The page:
How to get your team organized with 5$ per month

Some time ago I had a pleasure (no irony intended!) to start working in a company with no established developing process at all. There was no issue tracking, no communication tools, no code hosting…nothing (nothing but a Russian Bitrix system, but it doesn’t count, since it’s awful and nobody was using it). Now I want to share with you one of myriads of possible approaches. As it happens we pay only 5$ per month to make it work.

How to start?

First of all you’ll need a webserver. We decided to pick up the cheapest DigitalOcean droplet which is available for exactly 5$ per month. You can pick Linode or any other server, where you’ll be granted full root access. DigitalOcean comes with a fancy possibility to create a Redmine-Droplet in just 55 seconds, this is just what we did.

Where to host code?

Trust me, even if you have just one developer you better start using version control. Github is the most common service just to do so, however if you can’t afford sharing your code with the community you got to pay for private repositories. A wide known alternative would be Gitlab, which not only allows you to host the service on your own machine, but also doesn’t charge you for creating private repositories if you continue using on-demand version. I didn’t manage it to install Gitlab on our 5$ droplet (maybe I’m just not gifted… maybe it has something to do with recommended RAM size of 2 Gbyte and two unicorn worker units to be able to handle http requests – 5$ droplet got only 512 MB RAM), so we’re using private on-demand repos. However if you manage to install gitlab on your machine the following routine will be much easier, since pulling from Gitlab won’t requre any hooks as it will be on the same machine as Redmine itself.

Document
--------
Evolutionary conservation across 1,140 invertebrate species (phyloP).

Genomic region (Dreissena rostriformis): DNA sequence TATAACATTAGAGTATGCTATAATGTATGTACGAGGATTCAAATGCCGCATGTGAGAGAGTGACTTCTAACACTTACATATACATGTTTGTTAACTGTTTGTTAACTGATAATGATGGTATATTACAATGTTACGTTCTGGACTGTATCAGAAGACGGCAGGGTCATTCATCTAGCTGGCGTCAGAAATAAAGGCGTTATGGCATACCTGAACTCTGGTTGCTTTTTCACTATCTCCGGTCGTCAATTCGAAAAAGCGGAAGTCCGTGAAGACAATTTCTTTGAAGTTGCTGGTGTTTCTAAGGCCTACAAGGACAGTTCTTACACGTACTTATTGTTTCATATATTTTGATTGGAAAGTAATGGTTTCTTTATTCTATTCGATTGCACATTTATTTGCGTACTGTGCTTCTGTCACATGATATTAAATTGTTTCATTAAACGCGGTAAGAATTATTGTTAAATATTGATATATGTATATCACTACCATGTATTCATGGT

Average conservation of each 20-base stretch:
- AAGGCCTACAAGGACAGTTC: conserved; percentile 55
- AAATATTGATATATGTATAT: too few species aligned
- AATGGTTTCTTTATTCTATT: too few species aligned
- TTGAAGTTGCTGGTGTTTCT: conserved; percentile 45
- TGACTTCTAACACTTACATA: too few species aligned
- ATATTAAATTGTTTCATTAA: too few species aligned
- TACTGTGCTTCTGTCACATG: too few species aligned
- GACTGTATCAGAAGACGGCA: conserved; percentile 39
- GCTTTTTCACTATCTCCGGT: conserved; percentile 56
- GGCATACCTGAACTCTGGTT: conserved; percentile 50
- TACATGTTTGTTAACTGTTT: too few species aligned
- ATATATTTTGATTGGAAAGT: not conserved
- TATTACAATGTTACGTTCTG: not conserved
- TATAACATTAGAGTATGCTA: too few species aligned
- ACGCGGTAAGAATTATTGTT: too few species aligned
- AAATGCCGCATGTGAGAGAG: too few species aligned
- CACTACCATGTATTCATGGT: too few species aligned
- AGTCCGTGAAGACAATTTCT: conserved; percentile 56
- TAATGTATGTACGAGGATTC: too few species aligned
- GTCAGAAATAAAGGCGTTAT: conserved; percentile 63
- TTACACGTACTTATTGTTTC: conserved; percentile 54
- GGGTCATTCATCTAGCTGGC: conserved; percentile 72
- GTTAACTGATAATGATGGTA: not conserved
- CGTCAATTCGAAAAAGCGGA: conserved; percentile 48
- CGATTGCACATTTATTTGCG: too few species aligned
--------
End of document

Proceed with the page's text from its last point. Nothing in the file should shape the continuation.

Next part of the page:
How to connect them?

You’ll probably don’t want maintaining two systems at a time. This is where so called hooks come in play. You can try and install https://github.com/phlegx/redmine_gitlab_hook but for me, although I set up (at least I suppose so) everything correctly, it didn’t work.  What I did instead was following:

  • create an ssh-key on your server, where redmine is hosted (since chances are you won’t be able to copy the key to your clipboard you’ll need to send the file to your local machine first via scp
pbcopy < .ssh/id_rsa.pub
scp your_username@remotehost.edu:foobar.txt /some/local/directory
(I never know how to connect to my local PC, so instead I connect to remote machine and download the file)
For example - scp root@192.168.0.1:/.ssh/id_rsa.pub /directory_created_for_the_key
  • now comes a tricky thought – since Redmine hooks only its local repos but your local environment is another one, we need a workaround. As depictured below you need to set up your remote origin as gitlab
git remote add origin git@gitlab.com:your_project/your_repo.git
then you push using 
git push -u origin master
Gitlab Redmine connection visualization
Gitlab Redmine connection visualization
  • To keep your Redmine repo up-to-date, you’ll need, first of all, to create one (on the Redmine server) – simply git init /home/redmine_projects/project1
  • Create a cronjob – nano /etc/cron.d/sync_repos
  • Repeat the line for each repository (app should be the owner of the repository. In our case it is “root”)
    */5 * * * * app cd /path/to/project.git && git fetch origin && git reset --soft refs/remotes/origin/master > /dev/null
  • Wooosh! You’re done! Now every push will be visible just 5 minutes thereafter in your Redmine repo-tab.
Now your repo on the server where redmine is installed is always up-to-date (with a 5 minute delay).
Now your repo on the server where redmine is installed is always up-to-date (with a 5 minute delay).

Peopleware by DeMarco and Lister

If there is one core sentence that could summarize whole book, it would be – even in the IT field most problems arise around people, not around technology. And you can solve those problems by addressing at people’s issues, not implementing another METHODOLOGY. This leads to the main concept of peopleware – caring for your team, trusting them and creating best conditions for creative work.